How to stay connected on your next trip to Costa Rica
Assuming your mobile carrier offers an international call plan, using your cell phone overseas can be hugely expensive. However, now days it’s easier than ever to stay connected. Smart mobile devices let you connect anywhere there is a hotspot, and Costa Rica’s mobile network providers began rolling out 4G in March 2015, thus allowing for connection so long as you have a pre-paid data plan.
If your cell phone is unlocked, you can simply buy a pre-paid SIM card at a kiosk in the airport or at many other places around the country. If it isn’t, you can always pick up a phone while you’re at it. Your phone must be a quad-band and unlocked.
At the airport, venders only sell Kölbi (a subsidiary of ICE, the state phone and power company). Other carriers such as MoviStar and Claro, also sell SIM cards and phones. Some phones may require a half-sized SIM (or mini-SIM). iPads and iPhones must be unlocked and they use mini-SIMs. Unlike other cell phone companies in the US, Verizon’s iphones are unlocked. Usually the vendor has to cut them to size; be sure to pay after you install and test the cut SIM. Recharging your pre-paid minutes is easy and can be done at just about every corner store; just look out for the sign for your mobile carrier.
Check with your U.S. mobile carrier to see if they offer “world devices”– Verizon, for example, does. A world device is a device that can be used in the U.S. as well as more than 220 other countries. It is built with one or more of the following technologies, in addition to CDMA:
- 4G LTE
- Dual Band GSM
- Quad Band GSM
- UMTS Capabilities
If you want to unlock your phone, and if you can find the IMEI number, you can probably unlock your cell phone using a software code. There are also a number of technicians in Costa Rica that are able to do this for you. The IMEI number helps to generate an unlock code to enter.
Avoid cheap disposable cell phones; they often have horrible service and you won’t be able to access the Internet or applications that require it. If you need reliable service, get a 3G or 4G phone with a good pre-paid SIM installed, or rent one while here.
Choose your carrier carefully; coverage is not universal in Costa Rica. The best network coverage is in and around San José, Guanacaste and along the Pacific coast from Puntarenas to just south of Quepos. Upload and download rates are about equal, but Kölbi’s reliability is reputedly poor with frequent outages. Most knowledgeable users prefer Movistar or Claro for better performance in the Central Valley, especially streaming. On the other hand, Kölbi has better coverage areas for some beaches. If you’re traveling around, it’s probably a toss up. If you’re going to be in one place, like Los Sueños Resort, you might want to check the coverage areas on each carrier’s website (though I have found Kölbi to be my best bet there).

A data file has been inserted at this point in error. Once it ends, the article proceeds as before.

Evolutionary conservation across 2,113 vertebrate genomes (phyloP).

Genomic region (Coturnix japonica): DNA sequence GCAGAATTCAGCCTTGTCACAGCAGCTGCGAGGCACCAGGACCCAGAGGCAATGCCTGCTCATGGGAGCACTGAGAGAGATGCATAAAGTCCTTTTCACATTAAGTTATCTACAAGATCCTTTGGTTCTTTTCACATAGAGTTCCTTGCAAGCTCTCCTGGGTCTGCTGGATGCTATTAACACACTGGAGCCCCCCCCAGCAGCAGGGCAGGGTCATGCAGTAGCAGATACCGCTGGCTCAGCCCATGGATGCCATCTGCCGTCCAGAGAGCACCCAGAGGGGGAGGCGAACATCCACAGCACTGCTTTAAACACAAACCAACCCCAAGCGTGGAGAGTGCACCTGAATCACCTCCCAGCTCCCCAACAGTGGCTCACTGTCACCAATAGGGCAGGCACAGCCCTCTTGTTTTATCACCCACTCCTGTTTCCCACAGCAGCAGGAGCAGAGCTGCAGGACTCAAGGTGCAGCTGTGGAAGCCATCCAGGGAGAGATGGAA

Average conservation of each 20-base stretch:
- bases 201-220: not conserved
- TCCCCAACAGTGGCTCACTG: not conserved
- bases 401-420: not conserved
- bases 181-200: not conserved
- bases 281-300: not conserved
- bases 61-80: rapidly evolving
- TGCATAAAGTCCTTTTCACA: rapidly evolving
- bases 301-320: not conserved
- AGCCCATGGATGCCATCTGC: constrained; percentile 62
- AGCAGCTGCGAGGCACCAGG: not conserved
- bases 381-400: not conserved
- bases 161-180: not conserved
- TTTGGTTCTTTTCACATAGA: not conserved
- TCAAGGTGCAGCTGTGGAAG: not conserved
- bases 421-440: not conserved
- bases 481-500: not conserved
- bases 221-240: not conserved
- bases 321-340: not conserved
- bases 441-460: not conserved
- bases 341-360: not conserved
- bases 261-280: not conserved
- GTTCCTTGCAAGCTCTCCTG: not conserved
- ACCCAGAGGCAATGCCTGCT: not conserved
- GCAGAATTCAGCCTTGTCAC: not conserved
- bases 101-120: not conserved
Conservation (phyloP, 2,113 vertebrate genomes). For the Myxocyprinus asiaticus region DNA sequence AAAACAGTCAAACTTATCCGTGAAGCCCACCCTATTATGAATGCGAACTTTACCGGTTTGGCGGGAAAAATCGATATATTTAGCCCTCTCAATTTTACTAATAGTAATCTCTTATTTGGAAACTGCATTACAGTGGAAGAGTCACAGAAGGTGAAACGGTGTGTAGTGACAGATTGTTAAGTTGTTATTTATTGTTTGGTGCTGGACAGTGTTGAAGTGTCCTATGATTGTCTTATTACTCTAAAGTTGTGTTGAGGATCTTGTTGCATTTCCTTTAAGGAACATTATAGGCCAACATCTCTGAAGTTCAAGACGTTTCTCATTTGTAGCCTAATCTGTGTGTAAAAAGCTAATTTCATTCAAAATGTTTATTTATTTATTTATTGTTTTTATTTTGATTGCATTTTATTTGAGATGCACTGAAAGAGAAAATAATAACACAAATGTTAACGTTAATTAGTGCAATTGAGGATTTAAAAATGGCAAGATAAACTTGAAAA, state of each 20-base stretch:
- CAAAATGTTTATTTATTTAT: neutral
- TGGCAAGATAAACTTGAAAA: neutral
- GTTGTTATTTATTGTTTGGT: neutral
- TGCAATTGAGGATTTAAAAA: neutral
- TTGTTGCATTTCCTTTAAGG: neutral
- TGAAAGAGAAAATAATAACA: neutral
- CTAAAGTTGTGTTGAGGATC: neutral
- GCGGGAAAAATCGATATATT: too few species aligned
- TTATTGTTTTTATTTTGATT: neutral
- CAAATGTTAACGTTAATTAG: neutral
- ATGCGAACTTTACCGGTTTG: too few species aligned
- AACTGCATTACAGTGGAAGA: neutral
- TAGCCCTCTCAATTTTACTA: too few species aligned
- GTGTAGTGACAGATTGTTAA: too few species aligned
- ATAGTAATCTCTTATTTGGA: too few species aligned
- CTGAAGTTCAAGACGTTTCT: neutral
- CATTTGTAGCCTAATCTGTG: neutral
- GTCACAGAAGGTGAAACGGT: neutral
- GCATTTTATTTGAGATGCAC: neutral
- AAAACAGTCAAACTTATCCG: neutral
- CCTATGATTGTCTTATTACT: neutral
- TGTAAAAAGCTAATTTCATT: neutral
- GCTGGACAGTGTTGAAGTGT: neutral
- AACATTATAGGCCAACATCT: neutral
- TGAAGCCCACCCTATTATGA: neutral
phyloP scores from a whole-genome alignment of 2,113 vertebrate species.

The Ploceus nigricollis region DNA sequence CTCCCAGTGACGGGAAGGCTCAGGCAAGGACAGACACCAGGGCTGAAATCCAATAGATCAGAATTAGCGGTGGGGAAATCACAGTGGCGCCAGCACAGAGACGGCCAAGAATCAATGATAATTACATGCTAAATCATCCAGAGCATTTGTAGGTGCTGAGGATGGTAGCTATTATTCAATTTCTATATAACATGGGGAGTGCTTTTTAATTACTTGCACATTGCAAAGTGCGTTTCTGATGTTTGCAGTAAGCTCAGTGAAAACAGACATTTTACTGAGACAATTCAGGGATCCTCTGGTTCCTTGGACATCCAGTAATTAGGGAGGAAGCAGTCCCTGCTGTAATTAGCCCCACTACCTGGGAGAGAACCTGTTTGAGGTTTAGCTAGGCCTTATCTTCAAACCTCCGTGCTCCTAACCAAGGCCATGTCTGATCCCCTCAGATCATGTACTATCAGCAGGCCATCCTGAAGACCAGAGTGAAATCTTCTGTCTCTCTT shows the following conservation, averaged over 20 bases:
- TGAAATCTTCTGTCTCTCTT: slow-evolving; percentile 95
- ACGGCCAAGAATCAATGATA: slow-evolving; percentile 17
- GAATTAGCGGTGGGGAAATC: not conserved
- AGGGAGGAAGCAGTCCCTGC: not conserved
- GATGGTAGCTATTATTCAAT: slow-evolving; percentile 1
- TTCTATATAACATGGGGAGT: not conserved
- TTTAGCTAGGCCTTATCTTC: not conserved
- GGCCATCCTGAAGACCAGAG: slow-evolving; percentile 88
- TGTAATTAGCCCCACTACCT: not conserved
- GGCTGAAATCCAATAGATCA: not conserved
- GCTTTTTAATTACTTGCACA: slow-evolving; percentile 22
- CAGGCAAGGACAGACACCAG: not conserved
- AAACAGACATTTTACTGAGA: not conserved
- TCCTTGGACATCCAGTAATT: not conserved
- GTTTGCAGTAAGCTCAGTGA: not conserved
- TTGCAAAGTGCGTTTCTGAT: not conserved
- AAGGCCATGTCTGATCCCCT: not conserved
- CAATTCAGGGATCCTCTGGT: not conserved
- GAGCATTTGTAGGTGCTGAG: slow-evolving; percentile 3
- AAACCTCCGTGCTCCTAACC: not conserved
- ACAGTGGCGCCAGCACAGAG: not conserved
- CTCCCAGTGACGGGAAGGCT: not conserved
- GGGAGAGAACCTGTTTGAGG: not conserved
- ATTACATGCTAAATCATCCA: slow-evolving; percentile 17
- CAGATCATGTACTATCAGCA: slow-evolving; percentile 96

There are some great aps that allow you to communicate without breaking the bank. WhatsApp Messenger is a cross-platform mobile messaging app that uses the same Internet data plan you use for email and web browsing. It’s free to message, as you don’t incur SMS data charges.
If you can access high-speed Internet, such as Wi-Fi or 3/4G connections, you can make or receive free calls using VoIP (Voiceover Internet Protocol) technology, such as Skype, Google Voice. A dongle, plugged into your laptop, can also give you an inexpensive access alternative, especially if you use a pre-paid SIM. It’s easiest to sign up for, and download, Skype service on your computer or mobile device in the U.S. and simply bring it along with you.
You can also forward calls to your smart phone, or to a local or regional number, using apps such as CallsFreeCalls or TollFreeForwarding.
Technology in Costa Rica is rapidly catching up to the standards of North America and Europe. As 4G continues to roll out across the country, it will be ever easier for the answer to “Can you hear me now?” to be “Yes!”